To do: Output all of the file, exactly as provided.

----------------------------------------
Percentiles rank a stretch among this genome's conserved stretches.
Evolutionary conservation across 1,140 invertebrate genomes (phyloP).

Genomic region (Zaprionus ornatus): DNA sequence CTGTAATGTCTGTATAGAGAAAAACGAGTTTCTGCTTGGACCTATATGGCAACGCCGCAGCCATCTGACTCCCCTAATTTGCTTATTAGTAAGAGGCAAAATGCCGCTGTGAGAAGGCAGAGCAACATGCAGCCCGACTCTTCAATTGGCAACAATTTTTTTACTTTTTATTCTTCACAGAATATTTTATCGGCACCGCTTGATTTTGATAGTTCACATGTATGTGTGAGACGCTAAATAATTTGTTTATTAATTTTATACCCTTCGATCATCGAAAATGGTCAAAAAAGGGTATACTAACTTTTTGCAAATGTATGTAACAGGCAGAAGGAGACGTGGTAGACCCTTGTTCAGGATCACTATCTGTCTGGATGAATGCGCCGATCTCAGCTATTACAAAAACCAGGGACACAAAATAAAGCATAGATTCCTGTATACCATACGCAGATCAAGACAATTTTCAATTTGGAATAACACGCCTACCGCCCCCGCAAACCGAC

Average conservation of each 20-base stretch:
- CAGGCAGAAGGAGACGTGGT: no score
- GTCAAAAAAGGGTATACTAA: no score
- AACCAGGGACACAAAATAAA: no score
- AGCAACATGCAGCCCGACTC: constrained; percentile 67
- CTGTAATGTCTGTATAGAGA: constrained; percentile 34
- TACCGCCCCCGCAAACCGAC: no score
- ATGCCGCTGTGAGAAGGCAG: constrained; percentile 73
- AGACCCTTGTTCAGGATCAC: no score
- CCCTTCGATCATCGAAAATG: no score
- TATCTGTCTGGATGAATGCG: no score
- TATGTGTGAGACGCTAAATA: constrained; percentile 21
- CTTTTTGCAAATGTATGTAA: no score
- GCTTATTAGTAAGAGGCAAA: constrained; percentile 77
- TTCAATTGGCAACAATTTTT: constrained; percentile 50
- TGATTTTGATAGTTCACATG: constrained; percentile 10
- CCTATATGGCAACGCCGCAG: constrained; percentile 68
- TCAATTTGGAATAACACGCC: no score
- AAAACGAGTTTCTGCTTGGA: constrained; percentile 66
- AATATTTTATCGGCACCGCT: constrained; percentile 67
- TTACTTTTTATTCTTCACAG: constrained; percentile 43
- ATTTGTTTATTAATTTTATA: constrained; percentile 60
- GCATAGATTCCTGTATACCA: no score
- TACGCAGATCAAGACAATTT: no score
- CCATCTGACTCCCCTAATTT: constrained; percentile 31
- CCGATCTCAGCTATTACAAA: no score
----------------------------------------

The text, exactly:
Percentiles rank a stretch among this genome's conserved stretches.
Evolutionary conservation across 1,140 invertebrate genomes (phyloP).

Genomic region (Zaprionus ornatus): DNA sequence CTGTAATGTCTGTATAGAGAAAAACGAGTTTCTGCTTGGACCTATATGGCAACGCCGCAGCCATCTGACTCCCCTAATTTGCTTATTAGTAAGAGGCAAAATGCCGCTGTGAGAAGGCAGAGCAACATGCAGCCCGACTCTTCAATTGGCAACAATTTTTTTACTTTTTATTCTTCACAGAATATTTTATCGGCACCGCTTGATTTTGATAGTTCACATGTATGTGTGAGACGCTAAATAATTTGTTTATTAATTTTATACCCTTCGATCATCGAAAATGGTCAAAAAAGGGTATACTAACTTTTTGCAAATGTATGTAACAGGCAGAAGGAGACGTGGTAGACCCTTGTTCAGGATCACTATCTGTCTGGATGAATGCGCCGATCTCAGCTATTACAAAAACCAGGGACACAAAATAAAGCATAGATTCCTGTATACCATACGCAGATCAAGACAATTTTCAATTTGGAATAACACGCCTACCGCCCCCGCAAACCGAC

Average conservation of each 20-base stretch:
- CAGGCAGAAGGAGACGTGGT: no score
- GTCAAAAAAGGGTATACTAA: no score
- AACCAGGGACACAAAATAAA: no score
- AGCAACATGCAGCCCGACTC: constrained; percentile 67
- CTGTAATGTCTGTATAGAGA: constrained; percentile 34
- TACCGCCCCCGCAAACCGAC: no score
- ATGCCGCTGTGAGAAGGCAG: constrained; percentile 73
- AGACCCTTGTTCAGGATCAC: no score
- CCCTTCGATCATCGAAAATG: no score
- TATCTGTCTGGATGAATGCG: no score
- TATGTGTGAGACGCTAAATA: constrained; percentile 21
- CTTTTTGCAAATGTATGTAA: no score
- GCTTATTAGTAAGAGGCAAA: constrained; percentile 77
- TTCAATTGGCAACAATTTTT: constrained; percentile 50
- TGATTTTGATAGTTCACATG: constrained; percentile 10
- CCTATATGGCAACGCCGCAG: constrained; percentile 68
- TCAATTTGGAATAACACGCC: no score
- AAAACGAGTTTCTGCTTGGA: constrained; percentile 66
- AATATTTTATCGGCACCGCT: constrained; percentile 67
- TTACTTTTTATTCTTCACAG: constrained; percentile 43
- ATTTGTTTATTAATTTTATA: constrained; percentile 60
- GCATAGATTCCTGTATACCA: no score
- TACGCAGATCAAGACAATTT: no score
- CCATCTGACTCCCCTAATTT: constrained; percentile 31
- CCGATCTCAGCTATTACAAA: no score